Kiplinger's coverage of Online Backup Services
Use the Web as Your Backup Drive - Sacha Cohen
It's the golden rule of computing: Back up your files. Unfortunately, that advice tends to get shelved along with "floss every day" and "get eight hours of sleep each night."
The problem is three-and-a-half-inch floppies just aren't big enough, keeping track of multiple zip disks and CD-ROMs can be cumbersome, or you're just so busy or distracted that you forget.
The solution: storing your files online. It's completely automated and you can't run out of disk space. Plus, your files will be accessible from any Web-enabled computer.
Plenty of choices, and bugs
The downside: If you have a dial-up modem, uploads can be time-consuming and cumbersome. And these Web services are still relatively new, so lock-ups, lost passwords and slow connections are common.
With the online services we looked at, once the software is installed, users can select the drive, directory, folder, and files they want to backup at user-selected intervals. @Backup and iBackup run automatically on your computer everyday or at scheduled times. See the sidebar for basic cost information.
@Backup claims to maintain up to 90 versions of your files, as well as a 90-day history of your backups. Files older than 90 days can be archived through an add-on CD-ROM program ($39.95 for a 650 MB CD, plus $8 for each additional 650 MB CD and $6 for shipping).
IBackup offers browser, wireless, FTP, and software-based applications; customized scheduled backups; and password-protected file and folder sharing.
Connected.com is slightly different than the other two services. The basic service ($6.95 per month for 100 MB) is designed to back up files located in your Windows "\My Documents" folder. The $14.95 software edition lets you choose automatic or manual file selection. In automatic mode, the software will search the entire hard disk for data files - including documents, e-mails, preferences, etc. -- and include them in the backup set. You can save up to 4 GB of individual files or entire folders.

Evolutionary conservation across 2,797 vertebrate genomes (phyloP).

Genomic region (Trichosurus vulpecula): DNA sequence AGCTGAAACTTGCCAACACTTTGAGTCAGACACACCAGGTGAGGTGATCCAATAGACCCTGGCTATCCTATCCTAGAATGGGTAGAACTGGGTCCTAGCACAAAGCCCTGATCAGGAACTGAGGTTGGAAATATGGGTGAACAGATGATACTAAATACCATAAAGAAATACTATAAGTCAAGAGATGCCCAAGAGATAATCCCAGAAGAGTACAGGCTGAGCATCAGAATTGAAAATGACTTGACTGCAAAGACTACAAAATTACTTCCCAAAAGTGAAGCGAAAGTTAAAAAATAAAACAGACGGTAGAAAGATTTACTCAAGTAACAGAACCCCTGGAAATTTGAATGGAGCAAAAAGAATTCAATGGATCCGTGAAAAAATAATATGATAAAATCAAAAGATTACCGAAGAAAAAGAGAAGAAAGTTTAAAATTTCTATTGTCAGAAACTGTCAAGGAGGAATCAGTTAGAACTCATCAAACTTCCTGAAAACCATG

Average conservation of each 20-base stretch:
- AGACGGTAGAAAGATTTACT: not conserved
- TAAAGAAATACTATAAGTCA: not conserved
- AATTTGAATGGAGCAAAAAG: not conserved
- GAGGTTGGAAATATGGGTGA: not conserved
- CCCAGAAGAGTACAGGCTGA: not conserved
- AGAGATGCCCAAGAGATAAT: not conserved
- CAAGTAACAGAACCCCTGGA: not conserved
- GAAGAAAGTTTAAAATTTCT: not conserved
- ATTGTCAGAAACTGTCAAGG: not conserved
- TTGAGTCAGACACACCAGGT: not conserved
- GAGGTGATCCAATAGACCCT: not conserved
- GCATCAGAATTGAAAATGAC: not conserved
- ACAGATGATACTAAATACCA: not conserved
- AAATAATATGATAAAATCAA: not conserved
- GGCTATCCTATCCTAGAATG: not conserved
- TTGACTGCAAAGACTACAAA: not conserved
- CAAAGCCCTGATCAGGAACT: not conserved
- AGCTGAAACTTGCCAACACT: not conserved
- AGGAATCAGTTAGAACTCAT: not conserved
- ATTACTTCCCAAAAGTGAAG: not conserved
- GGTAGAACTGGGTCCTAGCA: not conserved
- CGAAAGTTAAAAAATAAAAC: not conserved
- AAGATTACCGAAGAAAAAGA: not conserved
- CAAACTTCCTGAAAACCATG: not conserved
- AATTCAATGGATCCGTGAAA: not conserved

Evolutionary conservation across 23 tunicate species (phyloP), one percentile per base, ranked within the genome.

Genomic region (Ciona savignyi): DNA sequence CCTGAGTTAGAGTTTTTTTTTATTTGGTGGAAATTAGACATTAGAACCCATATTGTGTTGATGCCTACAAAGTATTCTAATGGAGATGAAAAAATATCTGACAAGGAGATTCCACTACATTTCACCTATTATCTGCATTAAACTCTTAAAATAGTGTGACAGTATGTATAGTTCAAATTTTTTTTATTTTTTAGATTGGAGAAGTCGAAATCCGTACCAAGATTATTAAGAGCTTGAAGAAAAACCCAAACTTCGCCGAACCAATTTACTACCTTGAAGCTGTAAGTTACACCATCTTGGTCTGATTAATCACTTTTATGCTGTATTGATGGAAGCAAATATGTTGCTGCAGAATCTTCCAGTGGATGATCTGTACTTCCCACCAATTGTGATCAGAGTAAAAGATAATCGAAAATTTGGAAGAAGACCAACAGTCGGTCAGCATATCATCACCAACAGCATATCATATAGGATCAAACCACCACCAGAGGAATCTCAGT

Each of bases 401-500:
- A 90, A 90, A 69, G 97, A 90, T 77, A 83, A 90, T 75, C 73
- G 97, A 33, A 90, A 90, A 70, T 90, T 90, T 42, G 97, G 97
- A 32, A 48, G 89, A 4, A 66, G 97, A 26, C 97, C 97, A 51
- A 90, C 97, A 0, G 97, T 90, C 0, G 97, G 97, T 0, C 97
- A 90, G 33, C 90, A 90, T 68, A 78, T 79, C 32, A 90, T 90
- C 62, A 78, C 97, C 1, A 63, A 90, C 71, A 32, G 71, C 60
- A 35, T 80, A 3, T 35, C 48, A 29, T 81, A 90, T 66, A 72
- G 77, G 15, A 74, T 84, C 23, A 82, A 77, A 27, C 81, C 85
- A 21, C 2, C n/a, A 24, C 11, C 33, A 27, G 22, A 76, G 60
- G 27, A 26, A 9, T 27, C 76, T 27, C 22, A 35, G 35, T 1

FreeDrive lets you backup data without having to download additional software but doesn't offer enough features or space to make it a good primary backup service. Members get 5 MB of free password-protected space and can also purchase SmartDrive ($4.95 per month; 65 MB of space) or PowerDrive ($9.95 per month;150 MB of space). The major flaw with the free service is that you have to deal with lots of ads. I might recommend this service if you have to save a few select documents that you'll need while traveling, but I wouldn't use it as a primary backup service.
Worried about security and privacy? The larger online storage companies go above and beyond to make sure your data is safe. "Information that is collected is completely encrypted, not only at the data center but also when it's traveling over the Net," says Salvador Valles of @Backup. "…There are multiple levels of security, for example, even our customer care reps can't see the data."
If you're still uncomfortable with the idea of virtual data storage, or if you want to archive your data, most online backup companies offer add-on CD-ROM service.